Our Thinking
Perfmon: The trouble with _Total
22 December 2016 | Posted by Sam McKee

There are many useful tools, such as PAL, that can analyse and present Windows performance data but the Windows Performance Monitor application (AKA Perfmon) is often the first port of call when investigating performance issues.

A typical first pass with Perfmon will involve setting up a Data Collector Set which logs the relevant counters to a file for the required time period and then reviewing the collected data graphically using Perfmon. The ability to interactively hide/view and highlight individual counters and to zoom the time window in Perfmon provides a fast way to review the raw data and perform an initial triage of possible causes of performance problems. Perfmon does, however, have a poorly documented quirk in the way that it opens log files which can cause some confusion.

Microsoft’s official instructions for opening a log file in Perfmon involve starting Perfmon, specifying the log file to be used and then adding the counters to be displayed but, because the default performance log file format (BLG) is associated with the Perfmon application, it is also possible to double-click on a BLG log file. Doing so causes an instance of Perfmon to be started and a graph of counters displayed. It might appear, at first glance, that the file association method is a quick and convenient way to display every counter in the log file but all is not as it seems.

Although I have not been able to locate any definitive documentation, Microsoft appears to have decided to give users a ‘rationalised’ view of the data when log files are opened in this way. Based on some simple tests, the rationalisation criteria appear to be:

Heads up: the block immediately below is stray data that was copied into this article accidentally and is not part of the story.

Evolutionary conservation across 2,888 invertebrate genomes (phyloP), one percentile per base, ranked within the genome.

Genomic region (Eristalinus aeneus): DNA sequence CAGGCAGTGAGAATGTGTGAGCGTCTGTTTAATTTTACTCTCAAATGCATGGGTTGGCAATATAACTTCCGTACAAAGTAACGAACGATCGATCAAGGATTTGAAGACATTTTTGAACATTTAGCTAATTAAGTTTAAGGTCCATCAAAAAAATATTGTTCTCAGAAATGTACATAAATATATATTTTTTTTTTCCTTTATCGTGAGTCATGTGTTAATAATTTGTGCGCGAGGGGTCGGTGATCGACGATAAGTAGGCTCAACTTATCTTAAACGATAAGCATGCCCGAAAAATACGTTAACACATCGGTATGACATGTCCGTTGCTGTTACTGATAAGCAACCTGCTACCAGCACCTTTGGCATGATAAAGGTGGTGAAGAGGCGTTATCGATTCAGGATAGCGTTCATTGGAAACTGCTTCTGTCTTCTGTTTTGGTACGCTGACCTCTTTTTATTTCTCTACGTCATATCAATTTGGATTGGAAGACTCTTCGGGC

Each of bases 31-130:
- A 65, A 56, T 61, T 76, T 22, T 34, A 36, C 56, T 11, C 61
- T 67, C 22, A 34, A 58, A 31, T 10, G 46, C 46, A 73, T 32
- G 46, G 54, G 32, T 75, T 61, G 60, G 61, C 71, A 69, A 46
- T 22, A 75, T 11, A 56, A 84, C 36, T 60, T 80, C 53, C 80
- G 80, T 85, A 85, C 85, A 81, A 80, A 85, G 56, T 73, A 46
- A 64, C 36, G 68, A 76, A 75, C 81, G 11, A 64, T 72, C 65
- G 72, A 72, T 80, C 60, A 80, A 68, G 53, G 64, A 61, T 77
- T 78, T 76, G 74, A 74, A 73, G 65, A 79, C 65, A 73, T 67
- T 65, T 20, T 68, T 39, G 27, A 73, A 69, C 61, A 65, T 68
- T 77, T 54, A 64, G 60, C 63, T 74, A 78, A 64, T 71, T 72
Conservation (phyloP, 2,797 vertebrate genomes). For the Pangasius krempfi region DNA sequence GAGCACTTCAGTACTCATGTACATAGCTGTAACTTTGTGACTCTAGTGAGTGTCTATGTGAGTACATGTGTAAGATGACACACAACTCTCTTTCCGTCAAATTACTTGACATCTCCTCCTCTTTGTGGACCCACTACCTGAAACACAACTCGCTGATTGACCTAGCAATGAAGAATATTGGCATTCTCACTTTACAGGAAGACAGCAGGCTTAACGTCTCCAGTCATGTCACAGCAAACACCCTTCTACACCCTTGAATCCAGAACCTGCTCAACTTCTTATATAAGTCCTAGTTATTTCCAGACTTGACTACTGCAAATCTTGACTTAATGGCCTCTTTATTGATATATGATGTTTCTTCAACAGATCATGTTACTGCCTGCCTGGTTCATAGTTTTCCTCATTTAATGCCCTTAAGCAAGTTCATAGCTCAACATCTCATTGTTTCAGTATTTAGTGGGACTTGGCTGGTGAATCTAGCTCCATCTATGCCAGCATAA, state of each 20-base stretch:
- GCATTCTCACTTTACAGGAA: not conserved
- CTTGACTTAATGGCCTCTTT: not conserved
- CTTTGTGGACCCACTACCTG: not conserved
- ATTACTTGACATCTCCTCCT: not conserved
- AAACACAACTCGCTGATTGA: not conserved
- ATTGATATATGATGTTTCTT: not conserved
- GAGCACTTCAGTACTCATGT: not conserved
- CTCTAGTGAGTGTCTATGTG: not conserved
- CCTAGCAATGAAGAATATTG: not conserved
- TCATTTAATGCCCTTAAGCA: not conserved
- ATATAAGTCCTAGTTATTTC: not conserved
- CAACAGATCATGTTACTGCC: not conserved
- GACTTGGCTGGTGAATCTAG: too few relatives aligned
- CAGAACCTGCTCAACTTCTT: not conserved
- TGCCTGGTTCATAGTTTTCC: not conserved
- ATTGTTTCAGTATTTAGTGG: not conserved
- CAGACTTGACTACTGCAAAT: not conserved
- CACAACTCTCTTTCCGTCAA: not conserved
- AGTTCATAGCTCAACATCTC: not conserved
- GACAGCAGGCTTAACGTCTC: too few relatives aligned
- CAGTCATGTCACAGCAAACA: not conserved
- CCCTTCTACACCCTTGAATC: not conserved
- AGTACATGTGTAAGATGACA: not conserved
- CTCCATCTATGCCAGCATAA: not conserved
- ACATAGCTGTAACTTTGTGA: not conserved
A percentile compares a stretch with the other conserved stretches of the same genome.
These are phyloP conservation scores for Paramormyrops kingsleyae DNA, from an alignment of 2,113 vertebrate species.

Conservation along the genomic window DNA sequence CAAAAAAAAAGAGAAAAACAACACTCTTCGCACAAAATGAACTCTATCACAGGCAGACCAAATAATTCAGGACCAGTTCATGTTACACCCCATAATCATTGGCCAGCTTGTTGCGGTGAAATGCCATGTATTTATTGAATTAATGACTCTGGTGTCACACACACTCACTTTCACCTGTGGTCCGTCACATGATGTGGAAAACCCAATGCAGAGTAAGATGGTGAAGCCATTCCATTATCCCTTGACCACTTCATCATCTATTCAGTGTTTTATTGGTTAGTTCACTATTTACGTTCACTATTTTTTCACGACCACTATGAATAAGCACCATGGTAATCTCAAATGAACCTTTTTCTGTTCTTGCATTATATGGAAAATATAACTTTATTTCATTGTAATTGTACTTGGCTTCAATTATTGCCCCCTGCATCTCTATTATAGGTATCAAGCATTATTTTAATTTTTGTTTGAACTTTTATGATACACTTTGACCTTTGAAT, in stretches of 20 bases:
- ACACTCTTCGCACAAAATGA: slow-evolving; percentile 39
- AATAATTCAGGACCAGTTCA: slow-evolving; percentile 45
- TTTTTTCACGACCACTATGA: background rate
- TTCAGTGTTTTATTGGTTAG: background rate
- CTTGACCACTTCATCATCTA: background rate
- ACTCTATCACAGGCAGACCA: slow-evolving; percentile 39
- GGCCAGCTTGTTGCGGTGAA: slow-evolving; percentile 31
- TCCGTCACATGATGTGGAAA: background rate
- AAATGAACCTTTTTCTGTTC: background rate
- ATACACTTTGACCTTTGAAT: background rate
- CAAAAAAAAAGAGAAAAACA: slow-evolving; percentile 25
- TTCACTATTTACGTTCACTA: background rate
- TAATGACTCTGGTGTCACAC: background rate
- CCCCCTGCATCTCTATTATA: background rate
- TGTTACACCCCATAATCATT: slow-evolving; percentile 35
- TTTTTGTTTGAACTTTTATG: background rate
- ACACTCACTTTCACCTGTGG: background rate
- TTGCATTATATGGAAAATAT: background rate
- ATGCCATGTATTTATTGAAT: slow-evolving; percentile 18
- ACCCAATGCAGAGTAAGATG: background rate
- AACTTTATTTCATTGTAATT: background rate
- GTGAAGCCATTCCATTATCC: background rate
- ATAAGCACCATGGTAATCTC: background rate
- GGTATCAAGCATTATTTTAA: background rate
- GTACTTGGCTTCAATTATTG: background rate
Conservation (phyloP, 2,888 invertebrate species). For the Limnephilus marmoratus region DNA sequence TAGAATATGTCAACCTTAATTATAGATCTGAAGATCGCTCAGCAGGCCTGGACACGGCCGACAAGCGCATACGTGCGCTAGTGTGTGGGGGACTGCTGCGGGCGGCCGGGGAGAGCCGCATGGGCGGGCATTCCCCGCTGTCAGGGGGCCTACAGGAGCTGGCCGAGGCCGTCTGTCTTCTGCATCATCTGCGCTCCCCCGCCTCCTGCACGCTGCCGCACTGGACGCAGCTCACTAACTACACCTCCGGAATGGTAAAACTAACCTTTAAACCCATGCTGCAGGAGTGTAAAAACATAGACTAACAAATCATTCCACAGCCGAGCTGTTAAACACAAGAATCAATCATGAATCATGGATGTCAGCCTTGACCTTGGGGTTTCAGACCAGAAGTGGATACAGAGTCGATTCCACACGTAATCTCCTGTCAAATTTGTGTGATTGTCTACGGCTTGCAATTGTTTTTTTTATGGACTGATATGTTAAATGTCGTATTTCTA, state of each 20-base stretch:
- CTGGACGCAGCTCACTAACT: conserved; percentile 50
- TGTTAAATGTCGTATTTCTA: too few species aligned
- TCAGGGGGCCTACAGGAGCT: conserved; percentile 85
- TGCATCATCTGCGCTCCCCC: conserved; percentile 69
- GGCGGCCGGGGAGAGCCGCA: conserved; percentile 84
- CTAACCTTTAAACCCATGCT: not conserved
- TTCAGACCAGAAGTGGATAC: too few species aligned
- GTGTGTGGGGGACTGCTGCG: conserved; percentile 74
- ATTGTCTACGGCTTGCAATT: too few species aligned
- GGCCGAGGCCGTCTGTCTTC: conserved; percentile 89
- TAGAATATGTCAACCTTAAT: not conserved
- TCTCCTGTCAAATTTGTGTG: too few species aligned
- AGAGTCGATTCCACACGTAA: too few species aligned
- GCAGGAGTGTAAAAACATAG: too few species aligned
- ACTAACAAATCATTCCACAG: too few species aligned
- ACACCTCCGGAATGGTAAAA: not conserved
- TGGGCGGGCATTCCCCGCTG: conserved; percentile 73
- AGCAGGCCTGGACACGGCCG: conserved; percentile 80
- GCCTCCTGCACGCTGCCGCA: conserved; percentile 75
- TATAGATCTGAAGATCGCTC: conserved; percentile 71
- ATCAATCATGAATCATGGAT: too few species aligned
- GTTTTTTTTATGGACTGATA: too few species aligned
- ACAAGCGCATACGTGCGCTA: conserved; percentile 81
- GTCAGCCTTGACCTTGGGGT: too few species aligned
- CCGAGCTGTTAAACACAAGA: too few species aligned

• If a counter in the log file does not have instances (e.g. \System\Threads) then display the counter.
  • If a counter with instances (e.g. \Processor\%Processor Time) is included in the log file and one of those instances is _Total then display only the _Total instance.
  • If a counter with instances is included in the log file but the _Total instance is not present, then display each instance of the counter.

On many occasions, the _Total instances of performance counters are all that is needed to provide an insight into the overall workload but where a more granular inspection of resource utilisation is required it is necessary to either:

  • Use the official Microsoft method of opening log files

or

  • Use the file association method and then manually add the omitted counter instances by right clicking in the graph window and selecting “Add Counters …” or by using the toolbar “Add” button.
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